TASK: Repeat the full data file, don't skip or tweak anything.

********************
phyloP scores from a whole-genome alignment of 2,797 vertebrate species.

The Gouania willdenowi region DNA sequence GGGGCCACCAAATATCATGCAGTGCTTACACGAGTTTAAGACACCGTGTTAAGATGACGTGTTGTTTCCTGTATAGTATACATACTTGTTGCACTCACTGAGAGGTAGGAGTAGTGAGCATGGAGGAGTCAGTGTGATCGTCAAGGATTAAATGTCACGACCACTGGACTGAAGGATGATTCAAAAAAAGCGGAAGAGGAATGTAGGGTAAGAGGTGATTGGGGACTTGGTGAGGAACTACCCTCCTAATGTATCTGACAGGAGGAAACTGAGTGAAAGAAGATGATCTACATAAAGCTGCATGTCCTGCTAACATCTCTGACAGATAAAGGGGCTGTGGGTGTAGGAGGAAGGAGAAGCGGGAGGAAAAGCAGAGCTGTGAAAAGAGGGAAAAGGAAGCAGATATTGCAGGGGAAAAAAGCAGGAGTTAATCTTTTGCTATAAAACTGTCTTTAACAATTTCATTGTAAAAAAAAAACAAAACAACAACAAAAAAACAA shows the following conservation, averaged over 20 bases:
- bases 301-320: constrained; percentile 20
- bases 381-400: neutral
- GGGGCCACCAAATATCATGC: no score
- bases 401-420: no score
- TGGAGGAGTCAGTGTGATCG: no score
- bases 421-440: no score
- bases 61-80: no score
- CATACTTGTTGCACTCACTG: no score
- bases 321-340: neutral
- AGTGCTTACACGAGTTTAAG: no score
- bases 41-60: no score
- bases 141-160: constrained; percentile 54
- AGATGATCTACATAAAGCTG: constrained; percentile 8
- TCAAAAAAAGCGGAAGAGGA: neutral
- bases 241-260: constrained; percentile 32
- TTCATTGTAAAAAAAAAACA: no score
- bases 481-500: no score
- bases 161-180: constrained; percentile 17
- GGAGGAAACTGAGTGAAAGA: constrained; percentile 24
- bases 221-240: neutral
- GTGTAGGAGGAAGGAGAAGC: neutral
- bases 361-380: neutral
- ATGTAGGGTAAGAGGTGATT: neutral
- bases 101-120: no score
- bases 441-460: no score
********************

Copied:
phyloP scores from a whole-genome alignment of 2,797 vertebrate species.

The Gouania willdenowi region DNA sequence GGGGCCACCAAATATCATGCAGTGCTTACACGAGTTTAAGACACCGTGTTAAGATGACGTGTTGTTTCCTGTATAGTATACATACTTGTTGCACTCACTGAGAGGTAGGAGTAGTGAGCATGGAGGAGTCAGTGTGATCGTCAAGGATTAAATGTCACGACCACTGGACTGAAGGATGATTCAAAAAAAGCGGAAGAGGAATGTAGGGTAAGAGGTGATTGGGGACTTGGTGAGGAACTACCCTCCTAATGTATCTGACAGGAGGAAACTGAGTGAAAGAAGATGATCTACATAAAGCTGCATGTCCTGCTAACATCTCTGACAGATAAAGGGGCTGTGGGTGTAGGAGGAAGGAGAAGCGGGAGGAAAAGCAGAGCTGTGAAAAGAGGGAAAAGGAAGCAGATATTGCAGGGGAAAAAAGCAGGAGTTAATCTTTTGCTATAAAACTGTCTTTAACAATTTCATTGTAAAAAAAAAACAAAACAACAACAAAAAAACAA shows the following conservation, averaged over 20 bases:
- bases 301-320: constrained; percentile 20
- bases 381-400: neutral
- GGGGCCACCAAATATCATGC: no score
- bases 401-420: no score
- TGGAGGAGTCAGTGTGATCG: no score
- bases 421-440: no score
- bases 61-80: no score
- CATACTTGTTGCACTCACTG: no score
- bases 321-340: neutral
- AGTGCTTACACGAGTTTAAG: no score
- bases 41-60: no score
- bases 141-160: constrained; percentile 54
- AGATGATCTACATAAAGCTG: constrained; percentile 8
- TCAAAAAAAGCGGAAGAGGA: neutral
- bases 241-260: constrained; percentile 32
- TTCATTGTAAAAAAAAAACA: no score
- bases 481-500: no score
- bases 161-180: constrained; percentile 17
- GGAGGAAACTGAGTGAAAGA: constrained; percentile 24
- bases 221-240: neutral
- GTGTAGGAGGAAGGAGAAGC: neutral
- bases 361-380: neutral
- ATGTAGGGTAAGAGGTGATT: neutral
- bases 101-120: no score
- bases 441-460: no score